Whether feminist elect to be obstructionist or cooperative toward the new body pulitic, the issue that is going to separate the girls from the women and the New Right from the vast majority of Americans is a proposed constitutional amendement forbidding abortion. The hottest feminist (and non-feminist) potato in town may serve to unite a factional women's movement. For feminists are setting out to build substantial common structures for political action and to begin the wrenching job of self-discipline.
The flak is considerable. One does not "cut" a 501-C3 (tax-exempt status) with the limited available feminist dollars and welcome coalescence, much less a merger; nor can our super-democratic way of doing business be somehow made to fit into a quasi-military action against the anti-abortionists. The core of feminism is humanism -- not the most efficient quality for a warrior.
An old battle, for the proposed Equal Rights Amendment, dominates some of the thinking of the leadership. What resources, if any, should be directed toward keeping that flame bright? Feminist seats in state legislatures area crucial to the fate of both proposed amendments -- costly acquisitions for depleted campaign coffers. And there is the pressing problem of access. No one invited the feminist leadership to dance at the Inaugural Balll. (If there is a Reagan in the movement's future, it will be the classy Maureen, who stumped for the ERA up to the last minute before joining her father's campaign.)
No Pollyanna I; but despite painful and costly losses on Election Day -- Carey Peck to Robert Dornan in California and Elizabeth Holtzman to Alfonse D'Amato in New York, plus incumbents across the country -- no feminism in doubt or looks to feminist tenets for culpability. Quite the contrary. The cry is for an intra-organizational commitment to do it right next time.
The imperative is grass-roots organizing for political power. One wants to pour sticky glue all over the leadership and the rank-and-file membership for the purpose of coalescense, but the fact is that the care -- and perpetuation -- of existing power bases is slowing down the unification process. Since the movement is shy about revealing cracks in its solidarity, much like any institution that depends on image for its livelihood, the decisions about who will control what are not solely based on competence. Consensus is the objective, but consensus is unlikely. A measure of the self-discipline among feminists will be our willingness to submit to an organizing council and to agree on who should run it. At some future time, the feminist community will have to struggle with the choice of joining a larger coalition of "outs" or going it alone.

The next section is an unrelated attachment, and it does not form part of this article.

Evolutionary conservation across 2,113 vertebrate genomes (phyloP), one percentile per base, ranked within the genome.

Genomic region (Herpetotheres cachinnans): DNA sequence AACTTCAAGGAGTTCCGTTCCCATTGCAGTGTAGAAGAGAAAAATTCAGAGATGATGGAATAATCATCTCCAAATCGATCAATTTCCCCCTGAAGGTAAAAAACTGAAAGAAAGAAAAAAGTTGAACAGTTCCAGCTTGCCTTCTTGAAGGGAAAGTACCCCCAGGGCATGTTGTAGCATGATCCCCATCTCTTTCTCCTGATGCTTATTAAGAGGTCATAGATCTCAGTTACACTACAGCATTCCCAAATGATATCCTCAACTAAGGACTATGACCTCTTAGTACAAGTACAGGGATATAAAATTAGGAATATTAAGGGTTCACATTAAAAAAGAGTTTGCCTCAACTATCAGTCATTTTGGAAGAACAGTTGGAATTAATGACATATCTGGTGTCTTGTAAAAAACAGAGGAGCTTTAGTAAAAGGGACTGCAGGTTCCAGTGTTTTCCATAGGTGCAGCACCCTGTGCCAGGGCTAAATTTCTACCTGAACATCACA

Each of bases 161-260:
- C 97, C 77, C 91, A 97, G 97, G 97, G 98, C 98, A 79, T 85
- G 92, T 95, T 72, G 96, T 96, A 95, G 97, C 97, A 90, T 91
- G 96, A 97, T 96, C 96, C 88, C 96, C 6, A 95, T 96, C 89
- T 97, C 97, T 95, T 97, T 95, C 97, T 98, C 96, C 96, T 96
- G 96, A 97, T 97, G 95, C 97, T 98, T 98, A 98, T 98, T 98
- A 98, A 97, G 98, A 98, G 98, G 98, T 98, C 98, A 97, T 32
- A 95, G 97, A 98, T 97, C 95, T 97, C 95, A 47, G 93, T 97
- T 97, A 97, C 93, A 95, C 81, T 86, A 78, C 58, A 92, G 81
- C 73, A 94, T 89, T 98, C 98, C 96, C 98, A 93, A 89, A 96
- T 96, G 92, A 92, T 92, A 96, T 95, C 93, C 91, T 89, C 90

There is some comfort these days for working feminists and grass-roots activists in an event that took place Feb. 4 to mark the opening of the new Congress. A "presence," as it was called. Nice, although it is no substitute for political leverage. Nor was it intended as such. This is the movement at its visible best, organized and professional, presenting a vigorous collective feminist persona to the media and to the country. (Media coverage has been another matter: also organized but un professional.) But no amount of activity can camouflage the need for massive organizing of women, by women, not for show but for clout. Feminists are talking for the first time in realistic terms about power and our lack thereof.
And that is the crux of the problem. If the women's movement is going to move at all, it must go after collective bargaining as its primary goal. How best to accomplish this? At the polls? As pols? By weilding our mightiest weapons, the boycott, already in place and legalized? Coordinated efforts at all three?
The debate continues. Listening, I hear agreement about past errors. Tackling the political process at the middle, or even the top, has not worked. Since women can be phobic about starting -- and getting stuck -- at the bottom, axioms for political progress have not always been applied to the movement. But, of course, they must. And too, there was the castastrophic mistake of making the ERA a woman's issue, which it is not. It is a people's issue, a family matter.
No one knows all the answers for positioning the issues and the players. But feminist organizational representatives, elected officials, technicans, fund-raisers and generalists will continue to meet day after day and far into the nights, long after the last shuttle has left for New York, to hammer out the best policies for the future. Otherwise, we will find ourselves sitting out the next Inaugural Ball.